I’m such a loser. All my friends and family agree with me: I have a terrible habit of losing USB thumb drives. Not only have I left them in the most unlikely of places, but I have also laundered them, stepped on them, and even left them out in the rain. A few of the drives I’ve owed over the years have included a neck lanyard, but I’ve never used them because they look so ugly.
Cyber Snipa, a company known for their PC modification and gaming accessories, has taken a fashionable stab at solving this common dilemma by integrating a USB thumb drive and a mini-toolkit into military-chic dog tags.
The Cyber Snipa Dog Tags are attractively packaged in a cardboard box with a plastic film cutaway that allows you to view the actual product. The uniform shape as size of the box appears to be easy to gift wrap.
The box contains the two aforementioned tags along with several lengths of beaded chain. As I have never had the honor of serving in the military, the proper assembly of the tags on the chain confused me for a few moments.
Both tags are made of etched metal, surrounded by a semi-soft “bumper” of rounded plastic around the edges.
The first tag’s sole function is a USB drive. The dongle portion slides away from the protective case with little resistance, but not so easily that it could be accidentally removed. I was given the 512 MB capacity version for testing, but all of the offered versions are identical to mine in size and design.
Engraved on the back of this tag is a serial number that can be registered with Cyber Snipa to expedite the recovery process in the event of its loss.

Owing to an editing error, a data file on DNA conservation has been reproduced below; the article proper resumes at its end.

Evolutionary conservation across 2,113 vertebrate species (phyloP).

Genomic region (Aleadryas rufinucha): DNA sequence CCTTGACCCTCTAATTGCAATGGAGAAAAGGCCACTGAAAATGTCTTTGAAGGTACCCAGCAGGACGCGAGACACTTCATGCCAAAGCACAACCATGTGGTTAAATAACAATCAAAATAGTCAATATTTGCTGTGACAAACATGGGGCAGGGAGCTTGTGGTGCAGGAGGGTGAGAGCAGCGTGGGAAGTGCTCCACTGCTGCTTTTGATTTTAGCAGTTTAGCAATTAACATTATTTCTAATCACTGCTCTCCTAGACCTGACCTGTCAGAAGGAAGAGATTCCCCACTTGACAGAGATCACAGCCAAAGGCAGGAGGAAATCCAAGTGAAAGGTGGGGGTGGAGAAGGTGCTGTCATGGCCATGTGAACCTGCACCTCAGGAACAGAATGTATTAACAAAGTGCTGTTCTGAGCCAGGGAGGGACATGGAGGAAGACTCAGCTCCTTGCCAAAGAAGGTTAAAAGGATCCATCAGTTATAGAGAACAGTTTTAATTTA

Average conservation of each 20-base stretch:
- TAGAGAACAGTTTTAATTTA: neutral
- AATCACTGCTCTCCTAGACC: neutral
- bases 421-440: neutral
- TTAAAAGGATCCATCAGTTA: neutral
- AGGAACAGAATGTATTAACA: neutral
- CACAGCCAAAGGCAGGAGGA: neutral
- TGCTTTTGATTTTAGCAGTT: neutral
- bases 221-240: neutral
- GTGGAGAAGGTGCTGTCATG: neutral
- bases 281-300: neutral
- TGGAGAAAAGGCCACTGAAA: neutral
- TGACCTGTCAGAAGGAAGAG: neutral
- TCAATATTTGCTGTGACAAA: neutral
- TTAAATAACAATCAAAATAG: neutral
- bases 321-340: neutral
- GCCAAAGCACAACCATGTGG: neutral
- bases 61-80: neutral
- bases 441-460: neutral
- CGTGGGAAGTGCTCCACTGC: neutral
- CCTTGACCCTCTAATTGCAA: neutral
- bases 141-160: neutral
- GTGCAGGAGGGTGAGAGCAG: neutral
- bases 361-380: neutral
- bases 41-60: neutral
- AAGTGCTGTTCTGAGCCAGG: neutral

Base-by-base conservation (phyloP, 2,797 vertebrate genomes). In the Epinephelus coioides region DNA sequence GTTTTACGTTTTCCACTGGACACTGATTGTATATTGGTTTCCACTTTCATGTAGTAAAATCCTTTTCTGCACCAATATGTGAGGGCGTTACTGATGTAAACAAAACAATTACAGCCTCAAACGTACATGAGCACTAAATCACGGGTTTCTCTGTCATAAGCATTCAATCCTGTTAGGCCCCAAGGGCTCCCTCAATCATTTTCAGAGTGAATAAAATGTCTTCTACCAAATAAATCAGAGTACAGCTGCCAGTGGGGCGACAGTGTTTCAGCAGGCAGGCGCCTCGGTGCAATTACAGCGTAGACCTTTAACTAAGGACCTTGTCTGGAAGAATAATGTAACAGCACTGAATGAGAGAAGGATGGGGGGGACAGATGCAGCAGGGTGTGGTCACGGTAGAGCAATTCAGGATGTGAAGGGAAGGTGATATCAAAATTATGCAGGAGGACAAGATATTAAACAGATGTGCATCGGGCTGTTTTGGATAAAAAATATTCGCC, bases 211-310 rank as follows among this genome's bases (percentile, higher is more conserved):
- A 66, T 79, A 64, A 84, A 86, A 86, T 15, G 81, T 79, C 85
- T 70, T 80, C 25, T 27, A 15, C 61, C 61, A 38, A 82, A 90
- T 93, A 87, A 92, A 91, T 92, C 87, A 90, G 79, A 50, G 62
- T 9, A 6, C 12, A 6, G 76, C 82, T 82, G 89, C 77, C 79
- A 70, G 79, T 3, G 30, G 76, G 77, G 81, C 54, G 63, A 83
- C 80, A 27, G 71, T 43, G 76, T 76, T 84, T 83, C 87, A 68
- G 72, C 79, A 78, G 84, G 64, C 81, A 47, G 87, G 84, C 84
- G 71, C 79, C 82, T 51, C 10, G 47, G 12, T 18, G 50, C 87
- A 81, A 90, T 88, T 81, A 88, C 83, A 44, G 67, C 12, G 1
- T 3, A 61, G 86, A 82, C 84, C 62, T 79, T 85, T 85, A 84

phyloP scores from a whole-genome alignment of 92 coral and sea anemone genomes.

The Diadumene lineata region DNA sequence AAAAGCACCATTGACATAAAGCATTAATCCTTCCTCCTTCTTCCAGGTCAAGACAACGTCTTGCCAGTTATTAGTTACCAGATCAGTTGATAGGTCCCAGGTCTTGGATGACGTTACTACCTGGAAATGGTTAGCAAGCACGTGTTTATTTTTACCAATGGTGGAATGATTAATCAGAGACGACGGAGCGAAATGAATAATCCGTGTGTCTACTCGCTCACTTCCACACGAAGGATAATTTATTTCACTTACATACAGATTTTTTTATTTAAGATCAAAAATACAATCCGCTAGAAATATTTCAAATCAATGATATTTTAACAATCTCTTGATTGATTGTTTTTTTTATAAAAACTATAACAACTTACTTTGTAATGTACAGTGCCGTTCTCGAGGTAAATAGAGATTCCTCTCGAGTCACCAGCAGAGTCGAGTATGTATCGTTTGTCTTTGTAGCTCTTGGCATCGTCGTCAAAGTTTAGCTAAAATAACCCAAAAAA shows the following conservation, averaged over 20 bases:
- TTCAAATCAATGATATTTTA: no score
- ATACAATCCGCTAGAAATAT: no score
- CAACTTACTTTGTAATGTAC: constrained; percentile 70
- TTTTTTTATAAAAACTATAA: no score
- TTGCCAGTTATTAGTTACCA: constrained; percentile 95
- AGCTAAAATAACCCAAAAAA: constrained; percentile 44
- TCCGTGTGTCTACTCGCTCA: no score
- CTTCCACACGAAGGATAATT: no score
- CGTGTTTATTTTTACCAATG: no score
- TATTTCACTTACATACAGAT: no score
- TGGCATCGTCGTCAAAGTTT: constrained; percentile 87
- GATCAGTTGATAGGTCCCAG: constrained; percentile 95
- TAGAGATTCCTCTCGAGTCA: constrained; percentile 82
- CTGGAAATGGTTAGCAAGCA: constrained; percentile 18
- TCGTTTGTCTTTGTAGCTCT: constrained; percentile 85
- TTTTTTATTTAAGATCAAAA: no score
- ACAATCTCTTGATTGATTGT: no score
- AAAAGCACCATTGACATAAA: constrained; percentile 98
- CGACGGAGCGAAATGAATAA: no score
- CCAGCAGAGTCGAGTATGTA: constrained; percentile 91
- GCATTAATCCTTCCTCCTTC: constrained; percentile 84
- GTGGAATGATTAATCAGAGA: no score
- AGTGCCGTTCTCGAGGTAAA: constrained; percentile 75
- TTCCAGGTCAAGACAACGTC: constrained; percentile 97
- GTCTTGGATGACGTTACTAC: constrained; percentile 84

The second tag contains a set of mini-tools: a flat-head screwdriver with file, a Philips head screwdriver with bottle-opener and mysterious divet, a tiny set of pliers with groves along the inside that are excellent for stripping wire, and a led light bright enough to cause spots when I accidentally shined it near my eye. Each one of the tools are similar in quality to those in a multifunction knife: not my preferred tools, but quite serviceable
Although none of these tools in the second tag are especially dangerous (or even sharp) I imagine that the TSA would not not allow then to be carried on a plane. Luckily the design of the beaded chain allows for easy removal of either tag.
I have been wearing these tags intermittently for the past few months and I must say that I’ve found them rather useful. The length of the chain and weight of the tags make them comfortable to wear all-day.
During testing, I have experimented with adding my Secure-ID tag to the chain as well. The extra tag adds a bit to the awkwardness factor, but not prohibitively so, if you need to carry a similar tag at work or play.
While the capacity of the USB is not enormous, it is large enough for me to carry important day-to-day files with me wherever I go. To date, I have not lost (or even left behind) the USB dongle.
Although the tools are useful, I have found them to be most helpful in situations where I would never think to bring a set of tools, but somehow found myself in need of them, such as my last road trip where I needed a small flashlight to read directions. Overall a handy little set.
Cost: MSRP $39.00-149.00 US, depending on size of thumb drive.